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Published as Chapter 1 in Integrity, Risk and Accountability in Capital Markets: Regulating Culture, Justin O'Brien & George Gilligan, eds.

The 19th century legal historian Henry Maine famously defined progress, and by extension, liberal modernity, as the substitution of relations based on status (especially family and title), to relations based on contract, especially trade and employment. The article suggests that Maine's assertion, however comforting as a political matter, simply does not hold with regard to the credit relations central to contemporary society. Credit transactions, even retail transactions, are based on trust and interlocking webs of obligation across agents (until recently called, in the law, servants). In short, the contemporary economy may be imagined in neo-feudal as well as neo-liberal terms. In light of the nature of contemporary finance, as well as rising and at present intractable inequality, a neo-feudal imagination may indeed seem more apposite. A neo-feudal imagination of finance implies "custodial regulation" of financial regulation: privilege and power (inequality) is recognized, but accompanied by personal obligation. The public/private distinction is thus largely effaced. In this view, the crisis of politically significant institutions should lead to the personal ruin of managers even when government intervention is deemed necessary. Conversely, the end of a crisis should not signal that those who run institutions on which society depends may claim to be private citizens. Viewed as a problem of leadership, substantive financial regulation is achieved through negotiation among various elites as to what constitutes prudent action within, a financial world far too complex to be modeled by rules. Thus the indeterminacy (unworkability) of contemporary financial regulation is determined (resolved) through the sorts of conversations that contemporary anthropologists call "paraethnographic." Whether or not this can work is open to serious question.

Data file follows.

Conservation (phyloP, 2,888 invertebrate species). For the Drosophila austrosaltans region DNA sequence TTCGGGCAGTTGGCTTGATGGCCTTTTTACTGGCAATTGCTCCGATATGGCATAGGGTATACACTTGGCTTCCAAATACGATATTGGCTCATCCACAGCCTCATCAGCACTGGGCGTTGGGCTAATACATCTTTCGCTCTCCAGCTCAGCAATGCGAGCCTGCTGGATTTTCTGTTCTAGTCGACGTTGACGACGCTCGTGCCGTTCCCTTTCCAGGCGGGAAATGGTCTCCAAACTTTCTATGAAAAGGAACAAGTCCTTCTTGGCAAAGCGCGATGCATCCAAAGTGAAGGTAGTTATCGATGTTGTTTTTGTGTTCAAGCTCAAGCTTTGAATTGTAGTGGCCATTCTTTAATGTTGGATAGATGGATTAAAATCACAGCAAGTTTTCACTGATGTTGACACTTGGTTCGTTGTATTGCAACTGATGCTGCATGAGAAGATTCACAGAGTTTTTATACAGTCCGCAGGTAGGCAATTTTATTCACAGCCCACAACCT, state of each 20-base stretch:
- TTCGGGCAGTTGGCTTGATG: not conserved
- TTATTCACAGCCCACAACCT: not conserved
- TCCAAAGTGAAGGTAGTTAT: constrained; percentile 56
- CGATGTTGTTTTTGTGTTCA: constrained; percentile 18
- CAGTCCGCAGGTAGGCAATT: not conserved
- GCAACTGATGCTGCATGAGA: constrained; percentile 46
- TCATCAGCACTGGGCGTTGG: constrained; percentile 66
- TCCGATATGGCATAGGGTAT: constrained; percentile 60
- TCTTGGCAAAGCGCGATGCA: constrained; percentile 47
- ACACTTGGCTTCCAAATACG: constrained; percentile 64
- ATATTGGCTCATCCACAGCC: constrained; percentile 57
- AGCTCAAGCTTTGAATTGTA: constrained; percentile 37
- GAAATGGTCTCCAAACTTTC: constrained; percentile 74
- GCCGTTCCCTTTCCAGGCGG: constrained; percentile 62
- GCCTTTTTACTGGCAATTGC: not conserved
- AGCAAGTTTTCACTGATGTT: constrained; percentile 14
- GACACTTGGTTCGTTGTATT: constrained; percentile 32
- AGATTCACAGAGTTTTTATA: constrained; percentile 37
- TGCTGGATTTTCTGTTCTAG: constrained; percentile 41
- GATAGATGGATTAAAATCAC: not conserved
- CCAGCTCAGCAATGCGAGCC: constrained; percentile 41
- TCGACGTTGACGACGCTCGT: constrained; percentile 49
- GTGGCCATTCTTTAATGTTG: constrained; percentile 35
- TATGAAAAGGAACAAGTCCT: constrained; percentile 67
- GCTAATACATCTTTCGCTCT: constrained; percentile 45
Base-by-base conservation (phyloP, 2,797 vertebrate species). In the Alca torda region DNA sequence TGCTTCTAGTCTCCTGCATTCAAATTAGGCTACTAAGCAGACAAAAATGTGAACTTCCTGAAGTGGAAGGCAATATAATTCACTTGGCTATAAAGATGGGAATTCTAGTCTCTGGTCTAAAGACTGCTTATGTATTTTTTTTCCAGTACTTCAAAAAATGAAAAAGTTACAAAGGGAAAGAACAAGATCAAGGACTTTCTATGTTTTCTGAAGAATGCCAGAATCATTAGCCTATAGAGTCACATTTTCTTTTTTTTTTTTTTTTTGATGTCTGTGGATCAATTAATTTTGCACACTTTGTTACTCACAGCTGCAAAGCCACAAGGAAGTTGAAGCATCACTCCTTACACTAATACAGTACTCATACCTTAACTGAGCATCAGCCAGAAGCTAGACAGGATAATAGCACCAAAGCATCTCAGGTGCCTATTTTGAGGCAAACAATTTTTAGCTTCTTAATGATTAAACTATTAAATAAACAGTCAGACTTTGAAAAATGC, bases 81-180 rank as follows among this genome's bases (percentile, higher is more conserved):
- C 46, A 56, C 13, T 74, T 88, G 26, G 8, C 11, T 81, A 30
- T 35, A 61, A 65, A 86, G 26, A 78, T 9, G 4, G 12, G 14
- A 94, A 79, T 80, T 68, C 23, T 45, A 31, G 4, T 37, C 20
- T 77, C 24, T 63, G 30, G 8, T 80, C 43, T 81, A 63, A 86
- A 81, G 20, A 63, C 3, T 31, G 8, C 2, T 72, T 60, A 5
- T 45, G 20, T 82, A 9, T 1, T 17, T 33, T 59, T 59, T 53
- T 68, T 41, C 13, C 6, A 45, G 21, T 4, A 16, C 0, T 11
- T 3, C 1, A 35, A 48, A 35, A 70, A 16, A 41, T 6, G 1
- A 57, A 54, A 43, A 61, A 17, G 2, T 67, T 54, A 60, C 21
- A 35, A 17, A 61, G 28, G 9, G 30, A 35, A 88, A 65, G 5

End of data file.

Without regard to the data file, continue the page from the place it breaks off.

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Hart Publishing



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financial regulation, anthropology, finance, ethnography, central banking, social capitalism, political economy


Law | Law and Economics

The Culture of Financial Institutions: The Institution of Political Economy